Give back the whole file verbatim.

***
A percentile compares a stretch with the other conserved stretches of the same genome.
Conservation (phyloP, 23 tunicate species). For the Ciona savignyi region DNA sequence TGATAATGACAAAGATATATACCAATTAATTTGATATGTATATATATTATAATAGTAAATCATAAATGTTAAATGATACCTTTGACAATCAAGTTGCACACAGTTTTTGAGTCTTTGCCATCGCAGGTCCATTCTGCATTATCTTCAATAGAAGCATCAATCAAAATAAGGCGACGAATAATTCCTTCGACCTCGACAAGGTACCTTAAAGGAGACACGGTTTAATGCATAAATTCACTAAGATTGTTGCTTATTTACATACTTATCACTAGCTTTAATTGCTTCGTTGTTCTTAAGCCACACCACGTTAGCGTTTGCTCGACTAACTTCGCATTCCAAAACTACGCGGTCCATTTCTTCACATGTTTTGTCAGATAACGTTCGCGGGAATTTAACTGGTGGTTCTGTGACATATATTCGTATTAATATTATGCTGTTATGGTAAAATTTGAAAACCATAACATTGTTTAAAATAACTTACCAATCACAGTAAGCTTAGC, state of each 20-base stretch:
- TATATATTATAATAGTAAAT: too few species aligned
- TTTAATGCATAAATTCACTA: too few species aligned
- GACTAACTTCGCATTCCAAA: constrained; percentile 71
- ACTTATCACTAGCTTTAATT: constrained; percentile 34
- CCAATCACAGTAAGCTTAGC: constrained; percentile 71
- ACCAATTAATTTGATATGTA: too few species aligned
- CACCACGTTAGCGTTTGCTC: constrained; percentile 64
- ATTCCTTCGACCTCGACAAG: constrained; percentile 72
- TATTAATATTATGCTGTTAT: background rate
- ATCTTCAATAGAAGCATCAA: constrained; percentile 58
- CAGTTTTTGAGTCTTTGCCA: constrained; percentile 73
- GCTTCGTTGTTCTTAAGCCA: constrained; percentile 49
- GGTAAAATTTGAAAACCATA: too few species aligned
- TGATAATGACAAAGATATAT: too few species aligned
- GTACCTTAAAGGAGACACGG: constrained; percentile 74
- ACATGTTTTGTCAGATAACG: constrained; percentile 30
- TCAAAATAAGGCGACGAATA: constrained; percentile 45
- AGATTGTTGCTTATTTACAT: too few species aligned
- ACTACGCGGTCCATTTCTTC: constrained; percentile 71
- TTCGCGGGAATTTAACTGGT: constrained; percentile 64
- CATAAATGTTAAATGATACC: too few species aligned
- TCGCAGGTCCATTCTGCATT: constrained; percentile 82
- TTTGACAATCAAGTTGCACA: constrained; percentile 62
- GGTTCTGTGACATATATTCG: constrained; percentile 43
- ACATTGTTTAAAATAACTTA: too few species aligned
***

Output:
A percentile compares a stretch with the other conserved stretches of the same genome.
Conservation (phyloP, 23 tunicate species). For the Ciona savignyi region DNA sequence TGATAATGACAAAGATATATACCAATTAATTTGATATGTATATATATTATAATAGTAAATCATAAATGTTAAATGATACCTTTGACAATCAAGTTGCACACAGTTTTTGAGTCTTTGCCATCGCAGGTCCATTCTGCATTATCTTCAATAGAAGCATCAATCAAAATAAGGCGACGAATAATTCCTTCGACCTCGACAAGGTACCTTAAAGGAGACACGGTTTAATGCATAAATTCACTAAGATTGTTGCTTATTTACATACTTATCACTAGCTTTAATTGCTTCGTTGTTCTTAAGCCACACCACGTTAGCGTTTGCTCGACTAACTTCGCATTCCAAAACTACGCGGTCCATTTCTTCACATGTTTTGTCAGATAACGTTCGCGGGAATTTAACTGGTGGTTCTGTGACATATATTCGTATTAATATTATGCTGTTATGGTAAAATTTGAAAACCATAACATTGTTTAAAATAACTTACCAATCACAGTAAGCTTAGC, state of each 20-base stretch:
- TATATATTATAATAGTAAAT: too few species aligned
- TTTAATGCATAAATTCACTA: too few species aligned
- GACTAACTTCGCATTCCAAA: constrained; percentile 71
- ACTTATCACTAGCTTTAATT: constrained; percentile 34
- CCAATCACAGTAAGCTTAGC: constrained; percentile 71
- ACCAATTAATTTGATATGTA: too few species aligned
- CACCACGTTAGCGTTTGCTC: constrained; percentile 64
- ATTCCTTCGACCTCGACAAG: constrained; percentile 72
- TATTAATATTATGCTGTTAT: background rate
- ATCTTCAATAGAAGCATCAA: constrained; percentile 58
- CAGTTTTTGAGTCTTTGCCA: constrained; percentile 73
- GCTTCGTTGTTCTTAAGCCA: constrained; percentile 49
- GGTAAAATTTGAAAACCATA: too few species aligned
- TGATAATGACAAAGATATAT: too few species aligned
- GTACCTTAAAGGAGACACGG: constrained; percentile 74
- ACATGTTTTGTCAGATAACG: constrained; percentile 30
- TCAAAATAAGGCGACGAATA: constrained; percentile 45
- AGATTGTTGCTTATTTACAT: too few species aligned
- ACTACGCGGTCCATTTCTTC: constrained; percentile 71
- TTCGCGGGAATTTAACTGGT: constrained; percentile 64
- CATAAATGTTAAATGATACC: too few species aligned
- TCGCAGGTCCATTCTGCATT: constrained; percentile 82
- TTTGACAATCAAGTTGCACA: constrained; percentile 62
- GGTTCTGTGACATATATTCG: constrained; percentile 43
- ACATTGTTTAAAATAACTTA: too few species aligned